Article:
A rich, traditional winter dish dating back to the Middle Ages, made of cockscombs (creste), chicken livers, veal brains, filone (veal spinal marrow) and sweetbreads, pork innards and liver and occasionally even bull testicles, with mushrooms and sometimes truffles, in a rich white wine and butter sauce. It's often served warm, in a pastry case, and ideally should be savoured slowly with a bottle of Nebbiolo d'Alba.
Sometimes you'll see finanziera alla Cavour, recalling that it was the favourite dish of Count Cavour, who, while masterminding the unification of Italy under King Vittorio Emanuele, had a table permanently reserved at Turin's Ristorante del Cambio. He shared his love for the dish with the kingdom's financiers and bankers, who would end up at the Cambio after a long day at the exchange, and gave their name to dish (which is rather more elegant than one of the English translations we've seen: 'chicken livers, banker style').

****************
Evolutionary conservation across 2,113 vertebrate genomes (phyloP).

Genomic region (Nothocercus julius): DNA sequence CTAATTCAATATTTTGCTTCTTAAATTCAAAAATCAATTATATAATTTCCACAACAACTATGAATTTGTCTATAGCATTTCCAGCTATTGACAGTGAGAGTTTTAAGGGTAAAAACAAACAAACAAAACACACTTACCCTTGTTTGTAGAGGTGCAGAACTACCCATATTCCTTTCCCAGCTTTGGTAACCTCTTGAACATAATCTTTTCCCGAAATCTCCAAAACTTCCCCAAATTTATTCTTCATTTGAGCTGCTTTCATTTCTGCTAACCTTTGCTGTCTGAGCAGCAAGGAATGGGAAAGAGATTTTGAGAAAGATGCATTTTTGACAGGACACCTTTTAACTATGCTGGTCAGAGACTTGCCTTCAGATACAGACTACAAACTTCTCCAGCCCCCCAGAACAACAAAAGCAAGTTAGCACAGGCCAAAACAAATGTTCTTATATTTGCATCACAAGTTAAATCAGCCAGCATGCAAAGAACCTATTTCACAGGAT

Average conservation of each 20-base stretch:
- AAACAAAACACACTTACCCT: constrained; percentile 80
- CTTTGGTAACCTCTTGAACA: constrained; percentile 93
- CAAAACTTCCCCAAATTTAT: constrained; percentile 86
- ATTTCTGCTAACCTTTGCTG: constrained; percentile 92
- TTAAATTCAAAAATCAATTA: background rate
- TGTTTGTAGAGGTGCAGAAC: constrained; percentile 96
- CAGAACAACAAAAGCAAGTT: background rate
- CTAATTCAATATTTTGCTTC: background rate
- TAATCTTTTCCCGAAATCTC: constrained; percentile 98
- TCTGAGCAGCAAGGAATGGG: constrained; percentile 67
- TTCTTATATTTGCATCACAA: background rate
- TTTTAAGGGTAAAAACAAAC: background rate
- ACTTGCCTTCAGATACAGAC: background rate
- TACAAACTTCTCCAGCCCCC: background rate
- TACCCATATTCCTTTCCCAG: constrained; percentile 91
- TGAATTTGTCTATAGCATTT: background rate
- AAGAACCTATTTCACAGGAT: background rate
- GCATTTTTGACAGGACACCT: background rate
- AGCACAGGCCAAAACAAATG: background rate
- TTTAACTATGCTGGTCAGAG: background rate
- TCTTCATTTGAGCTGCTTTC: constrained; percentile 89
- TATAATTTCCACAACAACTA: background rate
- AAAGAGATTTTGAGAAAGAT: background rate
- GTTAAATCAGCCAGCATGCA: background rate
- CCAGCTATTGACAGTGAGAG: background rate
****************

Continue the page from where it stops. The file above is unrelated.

Images by: Langhenet